Sen. Joni Ernst, R-Iowa, answers questions at a Town Hall meeting in the Iowa Memorial Union on Friday, Sept. 22, 2017. The crowd was filled with energetic and concerned voters from all political affiliations. (James Year/The Daily Iowan)

UI United Nations Association writes to congressional representatives

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The UI chapter of the Iowa U.N. Association held its first letter campaign on Monday.

By Brooklyn Draisey

brooklyn-draisey@uiowa.edu

Some constituents have had enough.

The University of Iowa chapter of the Iowa U.N. Association is striving to get its voice heard in Congress.

The association held its first letter campaign on Monday to give students the opportunity to tell congressional representatives what their constituents care about.

The focus of this campaign was the U.N. Sustainable Development Goals and why the United States should continue to support them.

The core members of the UI group and one student decided to write one letter as a whole, and they will send it to Sens. Chuck Grassley and Joni Ernst, R-Iowa, and Reps. Rod Blum, David Young, and Steve King, R-Iowa.

The organization will also send a thank-you letter to Rep. David Loebsack, D-Iowa, for his support of the U.N.

“Sending a thank-you letter to someone for supporting something you support makes a huge difference … I’m sure they get a lot of angry letters, and it’s nice to send a good one,” UI freshman Maya Simon said.

There are 16 goals that countries around the globe have adopted, which include climate action, reduced inequality, and zero hunger. The goals were adopted on Sept. 25, 2015.

Each goal has specific criteria, such as preventing and reducing marine pollution of all kinds, and the U.N. plans to meet all of the criteria by 2030.

In the UI group’s letter, some of the main points involved gender equality, education, and climate action, and participants in the event wanted to write about how each goal was important to them.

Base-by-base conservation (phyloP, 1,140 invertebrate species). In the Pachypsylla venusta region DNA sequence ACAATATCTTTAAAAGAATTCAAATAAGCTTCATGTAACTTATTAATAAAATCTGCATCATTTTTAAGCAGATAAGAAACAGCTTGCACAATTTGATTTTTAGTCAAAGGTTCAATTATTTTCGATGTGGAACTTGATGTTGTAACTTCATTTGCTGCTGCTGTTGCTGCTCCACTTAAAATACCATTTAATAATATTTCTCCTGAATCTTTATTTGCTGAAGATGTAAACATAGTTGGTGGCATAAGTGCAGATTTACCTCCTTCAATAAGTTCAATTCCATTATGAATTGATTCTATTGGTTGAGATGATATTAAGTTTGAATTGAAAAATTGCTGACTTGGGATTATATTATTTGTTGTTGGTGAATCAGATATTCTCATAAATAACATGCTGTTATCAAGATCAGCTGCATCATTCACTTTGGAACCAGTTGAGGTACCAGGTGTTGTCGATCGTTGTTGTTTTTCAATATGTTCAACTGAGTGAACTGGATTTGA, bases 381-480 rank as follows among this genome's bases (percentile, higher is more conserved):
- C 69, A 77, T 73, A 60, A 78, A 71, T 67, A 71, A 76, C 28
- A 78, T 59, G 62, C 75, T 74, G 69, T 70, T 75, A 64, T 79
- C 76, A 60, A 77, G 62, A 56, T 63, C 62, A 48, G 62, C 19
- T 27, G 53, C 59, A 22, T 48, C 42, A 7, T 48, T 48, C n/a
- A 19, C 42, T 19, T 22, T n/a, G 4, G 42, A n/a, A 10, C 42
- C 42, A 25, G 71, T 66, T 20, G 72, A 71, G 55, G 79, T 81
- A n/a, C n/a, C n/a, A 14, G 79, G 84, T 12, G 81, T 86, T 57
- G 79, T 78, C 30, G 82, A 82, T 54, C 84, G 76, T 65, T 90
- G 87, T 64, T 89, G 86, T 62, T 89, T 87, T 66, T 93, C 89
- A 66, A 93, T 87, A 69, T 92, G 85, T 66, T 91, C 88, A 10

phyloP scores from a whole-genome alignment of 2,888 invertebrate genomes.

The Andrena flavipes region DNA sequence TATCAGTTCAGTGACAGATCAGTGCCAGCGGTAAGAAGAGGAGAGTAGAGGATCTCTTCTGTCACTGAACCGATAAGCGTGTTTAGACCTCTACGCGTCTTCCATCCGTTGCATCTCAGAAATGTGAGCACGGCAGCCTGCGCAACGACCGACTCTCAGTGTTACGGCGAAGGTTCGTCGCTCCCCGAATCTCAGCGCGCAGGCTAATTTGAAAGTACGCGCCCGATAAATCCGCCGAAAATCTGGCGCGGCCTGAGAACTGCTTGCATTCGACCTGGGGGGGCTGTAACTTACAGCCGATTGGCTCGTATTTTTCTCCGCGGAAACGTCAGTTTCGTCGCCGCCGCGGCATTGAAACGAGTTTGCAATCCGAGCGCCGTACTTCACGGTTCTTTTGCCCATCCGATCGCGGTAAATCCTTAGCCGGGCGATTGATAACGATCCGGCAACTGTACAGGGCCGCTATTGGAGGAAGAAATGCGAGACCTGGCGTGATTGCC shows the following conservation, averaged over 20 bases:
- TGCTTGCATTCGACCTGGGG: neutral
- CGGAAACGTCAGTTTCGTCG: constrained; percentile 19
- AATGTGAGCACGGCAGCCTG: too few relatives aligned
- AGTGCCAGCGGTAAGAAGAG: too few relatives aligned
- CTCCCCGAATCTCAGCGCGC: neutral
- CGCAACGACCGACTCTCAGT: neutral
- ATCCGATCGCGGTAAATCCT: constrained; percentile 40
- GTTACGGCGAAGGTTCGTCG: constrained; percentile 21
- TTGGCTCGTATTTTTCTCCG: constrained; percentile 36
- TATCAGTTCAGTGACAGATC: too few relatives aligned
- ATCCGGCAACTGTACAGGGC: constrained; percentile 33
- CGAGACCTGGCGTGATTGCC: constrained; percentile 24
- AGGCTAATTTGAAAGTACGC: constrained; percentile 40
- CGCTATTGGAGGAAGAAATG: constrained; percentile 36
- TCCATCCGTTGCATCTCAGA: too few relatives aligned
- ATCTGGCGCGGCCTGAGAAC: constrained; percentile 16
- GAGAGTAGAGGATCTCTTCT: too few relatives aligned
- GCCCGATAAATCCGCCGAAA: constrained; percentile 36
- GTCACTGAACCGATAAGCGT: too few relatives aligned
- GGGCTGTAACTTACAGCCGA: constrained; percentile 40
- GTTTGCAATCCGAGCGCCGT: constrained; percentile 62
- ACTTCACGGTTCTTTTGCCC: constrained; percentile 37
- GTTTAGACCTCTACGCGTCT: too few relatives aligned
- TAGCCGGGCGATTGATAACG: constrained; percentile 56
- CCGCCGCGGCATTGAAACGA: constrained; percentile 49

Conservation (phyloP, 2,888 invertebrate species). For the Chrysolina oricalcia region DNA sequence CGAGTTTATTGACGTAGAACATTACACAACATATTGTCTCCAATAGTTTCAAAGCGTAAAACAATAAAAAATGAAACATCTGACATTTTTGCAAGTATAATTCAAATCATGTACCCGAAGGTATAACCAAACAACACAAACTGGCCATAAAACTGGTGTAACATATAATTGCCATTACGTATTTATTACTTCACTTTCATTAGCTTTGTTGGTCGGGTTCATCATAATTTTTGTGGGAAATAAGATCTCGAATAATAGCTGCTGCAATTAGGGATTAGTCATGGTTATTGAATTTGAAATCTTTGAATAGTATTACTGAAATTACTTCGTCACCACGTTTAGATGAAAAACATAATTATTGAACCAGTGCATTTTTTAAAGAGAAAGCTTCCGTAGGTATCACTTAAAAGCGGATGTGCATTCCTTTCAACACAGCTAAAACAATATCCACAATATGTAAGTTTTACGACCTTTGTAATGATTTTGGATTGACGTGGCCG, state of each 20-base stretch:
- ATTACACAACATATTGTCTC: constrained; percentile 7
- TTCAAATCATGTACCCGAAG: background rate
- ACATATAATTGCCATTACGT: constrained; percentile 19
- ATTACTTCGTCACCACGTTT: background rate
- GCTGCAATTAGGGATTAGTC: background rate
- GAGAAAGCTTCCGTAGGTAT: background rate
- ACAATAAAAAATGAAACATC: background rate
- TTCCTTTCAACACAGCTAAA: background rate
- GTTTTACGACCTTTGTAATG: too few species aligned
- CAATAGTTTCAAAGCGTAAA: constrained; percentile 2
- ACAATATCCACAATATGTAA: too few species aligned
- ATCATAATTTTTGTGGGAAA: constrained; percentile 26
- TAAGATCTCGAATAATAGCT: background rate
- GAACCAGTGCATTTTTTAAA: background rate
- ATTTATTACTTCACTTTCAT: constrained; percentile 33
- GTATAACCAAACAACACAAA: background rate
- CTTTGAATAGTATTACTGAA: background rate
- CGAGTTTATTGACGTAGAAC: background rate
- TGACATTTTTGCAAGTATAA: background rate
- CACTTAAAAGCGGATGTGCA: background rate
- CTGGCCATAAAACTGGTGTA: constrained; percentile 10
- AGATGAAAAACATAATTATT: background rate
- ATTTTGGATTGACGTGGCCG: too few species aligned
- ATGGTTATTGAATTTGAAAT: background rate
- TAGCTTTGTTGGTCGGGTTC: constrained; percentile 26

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Chapter President Alexa Sandon said they decided to use these global goals as prompts for their letter because they efficiently encompass everything both the U.N. and the UI association care about.

“There are so many things that the U.N. is involved in, so [the goals] are just a really good summary statement for what they’re trying to do,” Sandon said.

Simon learned about the meeting through an email and attended to let her voice be heard about the issues she cares about, primarily climate change. After the United States pulled out of the Paris Agreement, a U.N. agreement dealing with greenhouse-gas-emission mitigation, adaptation, and finance starting in the year 2020, both Simon and the UI association want to ensure that the U.S. government still tries to make the country a better place.

“I’ve become very passionate about environmental issues, so I wanted to have more of a role in that,” she said.

The organization members also wrote about the work they have done in Johnson County, such as working with refugees and other events they’ve held. 

Sandon noted that a physical letter would make a difference in the amount of attention it gets, because emails can easily be lost in the pile.

“I think the time and involvement a written letter has makes it different, because people get thousands of emails every day, but having a physical object to hold in front of you can definitely make a difference,” she said.

The most important goal of this letter is to get the public’s voice heard, co-leader for social media and outreach Ariana Nikic said.

“It’s really nice for Congress to see that people care, because if no one’s saying anything, then they won’t be aware and just make their own decisions, and some people’s decisions change based on public opinion,” Nikic said.

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